Washington State Exchange Confronts Persistent Technical Problems
Officials for the state's online health marketplace also ask lawmakers to increase the cap on general fund money they can use for marketing.
The Seattle Times: As Many As 1 in 5 Exchange Enrollees Affected By Technical Problems, Staff Concedes
A lack of transparency in describing and fixing technical problems became an issue in Thursday’s Washington Health Benefit Exchange Board meeting. Board member Bill Hinkle grew testy at what he said was mutual staff back-patting and excuses for the problems still plaguing thousands of accounts (Ostrom, 8/28).
The Seattle Times: Health-Benefit Exchange Budget Grows; Will More Spending Mean More Revenue?
Washington’s exchange will ask the state Legislature to lift its cap on allocations from the general fund, hoping for a budget that avoids cutting allocations for in-person assisters and advertising. Because revenue generated by the exchange goes into the state's general fund, to be doled out later by the Legislature, the $59.2 budget approved by the exchange board Thursday will require lawmakers to lift a $40 million cap established early on in the Affordable Care Act's history (Ostrom, 8/28).
And exchange news from Oregon, California and Florida --
The Oregonian: Cover Oregon Turnaround Consultant's Bills Grew To $600,000-Plus As Exchange Obstacles Multiplied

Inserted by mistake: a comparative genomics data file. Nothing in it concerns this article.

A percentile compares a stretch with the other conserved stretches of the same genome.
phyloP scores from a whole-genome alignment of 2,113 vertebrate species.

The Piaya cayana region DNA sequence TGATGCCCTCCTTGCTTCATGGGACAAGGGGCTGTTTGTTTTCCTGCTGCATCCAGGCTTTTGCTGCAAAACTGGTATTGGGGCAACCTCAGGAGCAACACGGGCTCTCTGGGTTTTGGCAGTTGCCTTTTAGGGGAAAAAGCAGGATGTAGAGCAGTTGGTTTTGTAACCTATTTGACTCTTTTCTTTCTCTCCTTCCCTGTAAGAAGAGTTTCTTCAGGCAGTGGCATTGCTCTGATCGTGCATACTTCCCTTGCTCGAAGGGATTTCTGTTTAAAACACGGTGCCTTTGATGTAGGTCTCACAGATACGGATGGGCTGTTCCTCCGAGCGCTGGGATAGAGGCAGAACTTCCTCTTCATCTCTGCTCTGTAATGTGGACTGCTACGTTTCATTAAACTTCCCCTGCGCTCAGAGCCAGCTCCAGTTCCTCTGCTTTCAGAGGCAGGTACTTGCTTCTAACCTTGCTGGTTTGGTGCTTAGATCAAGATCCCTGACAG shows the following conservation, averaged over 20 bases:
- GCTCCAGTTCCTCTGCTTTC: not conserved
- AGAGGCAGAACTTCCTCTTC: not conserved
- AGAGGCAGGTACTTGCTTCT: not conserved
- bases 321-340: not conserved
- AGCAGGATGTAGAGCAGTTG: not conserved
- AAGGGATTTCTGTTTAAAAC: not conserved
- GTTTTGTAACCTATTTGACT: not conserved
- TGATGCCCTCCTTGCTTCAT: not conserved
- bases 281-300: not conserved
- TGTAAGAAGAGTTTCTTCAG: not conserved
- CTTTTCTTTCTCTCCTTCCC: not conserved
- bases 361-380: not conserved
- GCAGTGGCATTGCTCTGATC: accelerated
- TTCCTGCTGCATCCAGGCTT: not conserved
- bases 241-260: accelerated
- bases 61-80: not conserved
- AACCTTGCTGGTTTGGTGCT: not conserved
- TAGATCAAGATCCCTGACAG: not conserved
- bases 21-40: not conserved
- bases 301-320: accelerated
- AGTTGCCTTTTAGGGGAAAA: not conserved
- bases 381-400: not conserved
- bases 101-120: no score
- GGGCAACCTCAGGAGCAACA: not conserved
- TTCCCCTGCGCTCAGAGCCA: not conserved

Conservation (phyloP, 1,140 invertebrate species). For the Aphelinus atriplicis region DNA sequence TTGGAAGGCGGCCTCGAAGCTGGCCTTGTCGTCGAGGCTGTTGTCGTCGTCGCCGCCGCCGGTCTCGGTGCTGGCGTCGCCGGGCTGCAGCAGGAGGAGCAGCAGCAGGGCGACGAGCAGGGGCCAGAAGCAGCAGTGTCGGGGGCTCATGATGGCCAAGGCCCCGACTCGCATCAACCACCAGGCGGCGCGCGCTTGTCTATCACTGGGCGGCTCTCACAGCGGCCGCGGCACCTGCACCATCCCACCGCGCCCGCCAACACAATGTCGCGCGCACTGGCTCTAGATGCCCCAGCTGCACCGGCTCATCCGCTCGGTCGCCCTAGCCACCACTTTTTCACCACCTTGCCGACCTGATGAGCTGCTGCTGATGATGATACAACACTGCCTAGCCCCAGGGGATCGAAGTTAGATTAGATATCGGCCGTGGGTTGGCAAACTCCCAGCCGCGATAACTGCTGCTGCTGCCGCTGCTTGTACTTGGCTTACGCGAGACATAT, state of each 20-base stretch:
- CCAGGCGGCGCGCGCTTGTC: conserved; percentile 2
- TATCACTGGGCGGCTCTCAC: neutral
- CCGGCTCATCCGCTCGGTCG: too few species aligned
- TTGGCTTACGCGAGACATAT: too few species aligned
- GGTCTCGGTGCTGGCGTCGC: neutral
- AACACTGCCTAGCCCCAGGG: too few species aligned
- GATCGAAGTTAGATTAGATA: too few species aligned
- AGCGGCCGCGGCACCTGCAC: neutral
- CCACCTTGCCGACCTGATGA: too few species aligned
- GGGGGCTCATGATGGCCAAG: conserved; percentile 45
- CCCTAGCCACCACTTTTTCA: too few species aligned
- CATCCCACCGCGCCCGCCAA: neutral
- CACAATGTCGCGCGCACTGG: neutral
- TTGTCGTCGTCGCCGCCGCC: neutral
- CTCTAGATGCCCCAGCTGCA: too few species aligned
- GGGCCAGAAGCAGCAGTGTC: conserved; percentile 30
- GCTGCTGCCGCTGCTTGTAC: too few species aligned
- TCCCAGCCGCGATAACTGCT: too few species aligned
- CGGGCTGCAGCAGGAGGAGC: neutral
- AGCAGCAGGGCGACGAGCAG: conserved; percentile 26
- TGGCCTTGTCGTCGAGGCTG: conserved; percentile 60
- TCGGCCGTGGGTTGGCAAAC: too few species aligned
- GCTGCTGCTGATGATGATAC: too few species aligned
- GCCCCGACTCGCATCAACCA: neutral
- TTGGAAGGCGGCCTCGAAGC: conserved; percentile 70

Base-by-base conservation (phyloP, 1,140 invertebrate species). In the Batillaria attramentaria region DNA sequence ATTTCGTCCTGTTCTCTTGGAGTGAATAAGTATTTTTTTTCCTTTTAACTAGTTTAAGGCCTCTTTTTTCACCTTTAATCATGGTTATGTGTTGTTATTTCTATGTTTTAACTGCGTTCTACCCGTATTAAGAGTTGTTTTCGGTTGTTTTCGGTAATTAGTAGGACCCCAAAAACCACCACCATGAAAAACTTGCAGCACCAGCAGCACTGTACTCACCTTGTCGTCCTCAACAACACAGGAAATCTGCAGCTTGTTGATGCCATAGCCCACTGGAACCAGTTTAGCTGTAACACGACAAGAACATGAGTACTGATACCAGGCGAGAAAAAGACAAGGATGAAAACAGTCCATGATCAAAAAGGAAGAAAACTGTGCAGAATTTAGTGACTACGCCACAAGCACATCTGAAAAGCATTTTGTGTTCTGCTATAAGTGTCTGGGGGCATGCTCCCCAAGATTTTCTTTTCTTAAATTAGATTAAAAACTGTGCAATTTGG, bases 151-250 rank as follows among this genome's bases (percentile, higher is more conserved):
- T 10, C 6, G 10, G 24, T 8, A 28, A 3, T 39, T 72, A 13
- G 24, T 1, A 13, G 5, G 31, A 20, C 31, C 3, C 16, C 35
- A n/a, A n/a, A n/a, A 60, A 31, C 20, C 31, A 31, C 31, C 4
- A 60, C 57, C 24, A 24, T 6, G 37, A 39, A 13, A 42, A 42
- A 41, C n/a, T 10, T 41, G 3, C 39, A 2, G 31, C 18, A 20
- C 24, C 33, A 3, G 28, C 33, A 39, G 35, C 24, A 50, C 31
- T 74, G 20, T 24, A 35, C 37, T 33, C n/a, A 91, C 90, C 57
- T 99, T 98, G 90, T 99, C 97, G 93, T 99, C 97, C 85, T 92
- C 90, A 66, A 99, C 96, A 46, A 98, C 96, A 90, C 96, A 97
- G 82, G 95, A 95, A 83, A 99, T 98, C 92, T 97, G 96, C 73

The price tag of the Cover Oregon health insurance exchange fiasco continues to grow. As Clyde Hamstreet, the corporate turnaround expert hired to lead Cover Oregon in April, wraps up his work he leaves behind a stabilized agency -- and a hefty bill. Initially signed to a $100,000 contract, Hamstreet ended up staying longer than expected, with two associates joining him at Cover Oregon after Gov. John Kitzhaber essentially forced out three top officials there in a public display of house-cleaning (Budnick, 8/28).
California Healthline: Narrow Networks Bill Passes Floor Vote
The Assembly this week approved a bill to limit narrow networks in California's health plans. The legislation already passed a Senate vote and is expected to get concurrence today on the Senate floor and move to the governor's desk for final approval (Gorn, 8/28).
Tampa Bay Times: Florida Website Aimed At The Uninsured Draws Little Interest
Last year, legislators allocated $900,000 to help Floridians find affordable health care through a new state-backed website. At the same time, they refused to expand Medicaid or work with the federal government to offer subsidized insurance plans. Six months after the launch of the state's effort, called Florida Health Choices ( myfloridachoices.org), just 30 people have signed up. Another seven plans were canceled either because consumers changed their minds or didn't pay for services. ... But Health Choices doesn't sell comprehensive health insurance to protect consumers from big-ticket costs such as hospitalization. Instead, it has limited benefit options and discount plans for items like dental visits, prescription drugs and eyeglasses (Mitchell, 8/28).